What I really need to know is: how to prevent this from happening. So, I would need to tell you about the code. Or maybe I need to close this question and start a new one. For now I will keep going. Please advise if I should start a new question.

So my code is not using transactions at all, and maybe it should. I didn't think it was necessary because I am only querying data and the user was not modifying any data when the problem occured. Here is what I think happened:

A user of my web application, called DOR, opened a table to view. The app displays the first 10, 100, etc. of records and the user can go to the next page. But I don't save anything in between. I just do a new query, skip past the records I don't need, and then output the records the user wants. So, I don't keep a recordset open.

So, a user of my web app opens a table and then closes out of the web page. Then, a delete query wants to delete some records out of the table that I had just opened to read. Apparently, the delete hangs until ... well, the DBA's killed the delete job, not mine.

So, as you can see, clues are a little hard to come by with this incident. So, all I think I can ask is: should I wrap the my SELECT in a transaction the way the DBA wants me to? He says I should do that to avoid the problem, but I am only doing a select. Do I really need to wrap it in a transaction? Will that help?

I will go read that article now. Thank you for all your help so far!
Vadim RappCommented:
> should I wrap the my SELECT in a transaction the way the DBA wants me to? He says I should do that to avoid the problem, but I am only doing a select. Do I really need to wrap it in a transaction?

Almost certainly not. Usually, when query runs, the lock is established only for the time of the query itself, it's not kept. But it can be different, there are ways to write the query so that it will indeed keep a lock.

Rather than issue recommendations based on guesswork, your DBA needs to run Profiler and find out exactly what's going on, what query is being run by your DOR, what lock is left behind, and why. Once this is found, the next step probably will be to mobify the query in DOR.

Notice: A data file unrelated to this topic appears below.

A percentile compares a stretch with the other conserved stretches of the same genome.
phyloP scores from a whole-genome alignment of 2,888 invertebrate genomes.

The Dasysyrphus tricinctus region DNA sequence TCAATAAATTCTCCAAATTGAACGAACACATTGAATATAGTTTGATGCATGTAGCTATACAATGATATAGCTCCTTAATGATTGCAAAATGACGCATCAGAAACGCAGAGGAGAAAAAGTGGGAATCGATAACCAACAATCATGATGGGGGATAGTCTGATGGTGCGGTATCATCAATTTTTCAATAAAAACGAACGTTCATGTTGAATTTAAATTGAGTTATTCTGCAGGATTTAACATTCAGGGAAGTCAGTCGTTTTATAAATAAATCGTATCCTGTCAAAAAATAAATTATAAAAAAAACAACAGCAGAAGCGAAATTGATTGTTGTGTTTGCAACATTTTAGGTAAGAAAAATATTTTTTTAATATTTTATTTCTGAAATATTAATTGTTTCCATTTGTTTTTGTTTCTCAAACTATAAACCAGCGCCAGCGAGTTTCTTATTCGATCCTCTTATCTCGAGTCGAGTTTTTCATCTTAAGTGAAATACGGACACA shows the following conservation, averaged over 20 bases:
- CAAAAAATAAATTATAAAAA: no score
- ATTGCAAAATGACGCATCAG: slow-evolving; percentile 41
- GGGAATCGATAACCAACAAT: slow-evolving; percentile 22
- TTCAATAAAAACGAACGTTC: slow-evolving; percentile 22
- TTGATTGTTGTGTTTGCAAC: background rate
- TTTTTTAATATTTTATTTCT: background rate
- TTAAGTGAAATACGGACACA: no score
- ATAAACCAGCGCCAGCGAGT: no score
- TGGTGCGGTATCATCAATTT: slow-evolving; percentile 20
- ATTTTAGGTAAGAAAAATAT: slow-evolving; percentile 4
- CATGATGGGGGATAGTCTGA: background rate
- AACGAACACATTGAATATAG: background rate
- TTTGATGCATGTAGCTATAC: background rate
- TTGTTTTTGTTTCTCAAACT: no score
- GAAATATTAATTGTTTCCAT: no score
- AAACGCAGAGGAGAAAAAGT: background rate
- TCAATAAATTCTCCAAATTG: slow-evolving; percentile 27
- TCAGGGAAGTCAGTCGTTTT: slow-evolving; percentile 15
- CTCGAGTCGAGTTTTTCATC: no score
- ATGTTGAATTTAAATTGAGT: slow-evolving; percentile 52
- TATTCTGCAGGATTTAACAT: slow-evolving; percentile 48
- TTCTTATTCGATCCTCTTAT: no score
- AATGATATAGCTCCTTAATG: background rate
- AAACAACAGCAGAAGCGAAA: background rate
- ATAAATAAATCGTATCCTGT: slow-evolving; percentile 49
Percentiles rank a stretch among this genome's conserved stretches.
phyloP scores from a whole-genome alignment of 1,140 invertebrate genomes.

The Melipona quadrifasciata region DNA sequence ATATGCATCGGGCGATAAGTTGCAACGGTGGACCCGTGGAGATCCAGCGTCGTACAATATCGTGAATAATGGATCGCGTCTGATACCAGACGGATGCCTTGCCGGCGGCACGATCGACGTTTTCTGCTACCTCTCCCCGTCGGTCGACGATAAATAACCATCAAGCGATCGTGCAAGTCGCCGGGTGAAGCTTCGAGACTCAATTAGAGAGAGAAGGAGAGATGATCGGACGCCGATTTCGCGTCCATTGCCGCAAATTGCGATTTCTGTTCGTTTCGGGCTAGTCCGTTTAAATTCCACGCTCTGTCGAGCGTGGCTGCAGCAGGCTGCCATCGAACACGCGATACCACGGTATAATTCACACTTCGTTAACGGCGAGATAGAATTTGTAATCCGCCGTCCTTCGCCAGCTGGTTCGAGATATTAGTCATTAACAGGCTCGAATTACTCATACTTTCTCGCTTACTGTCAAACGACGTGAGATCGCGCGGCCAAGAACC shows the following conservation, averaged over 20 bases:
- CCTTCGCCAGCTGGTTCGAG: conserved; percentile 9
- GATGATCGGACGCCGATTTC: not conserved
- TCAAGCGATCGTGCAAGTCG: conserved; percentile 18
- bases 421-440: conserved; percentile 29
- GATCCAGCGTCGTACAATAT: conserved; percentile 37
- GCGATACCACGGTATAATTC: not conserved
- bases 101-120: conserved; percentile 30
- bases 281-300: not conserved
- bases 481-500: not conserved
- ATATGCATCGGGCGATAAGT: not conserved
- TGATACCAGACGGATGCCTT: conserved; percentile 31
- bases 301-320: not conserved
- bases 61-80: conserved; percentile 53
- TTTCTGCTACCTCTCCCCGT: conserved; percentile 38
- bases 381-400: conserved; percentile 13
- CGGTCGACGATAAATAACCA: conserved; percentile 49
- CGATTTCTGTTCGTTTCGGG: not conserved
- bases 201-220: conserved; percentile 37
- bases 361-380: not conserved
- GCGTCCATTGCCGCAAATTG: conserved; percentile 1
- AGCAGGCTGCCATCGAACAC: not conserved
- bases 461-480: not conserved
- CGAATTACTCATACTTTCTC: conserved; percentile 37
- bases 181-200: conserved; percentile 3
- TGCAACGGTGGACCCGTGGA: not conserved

Vadim RappCommented: fact, re-reading your question shows that even the fact that the problem with DELETE is because of the lock left by DOR, is just yet another guess.
If you have just one SELECT then you don't need any transaction. SELECT locks the table(s) depending on the transaction isolation level settings. If you need to prevent such lock(s) then you may use WITH (NOLOCK) hint(s) in the SELECT command.

The NOLOCK hint can improve the query speed a little bit but it can also allow dirty (uncommitted) data reading which I would accept in your case.

This, of course, does not explain why the table lock was not released but if you don't place any lock then it should solve the problem... To implement some user disconnection on page closing event recommended in other answers would definitely be a plus.
jkurantAuthor Commented:
Well, after reading the article on locking types I think that all I have to do is use the NOLOCK locking hint when I do my select! This is okay because the user is just looking at the data and won't care if something needed to change while they were looking. Once I test my theory I will update here.
Vadim RappCommented:
Note that even NOLOCK applies to the (usually very short) period of running the query itself - rather than to leaving anything behind when the query is complete.

And, once again, it was not proven that the problem was because of a lock to begin with, and even if it was, the lock left by your application. It could be something totally different.
jkurantAuthor Commented:
When I changed my query in DOR to add WITH(NOLOCKS), the select query no longer blocked the update query. Problem solved!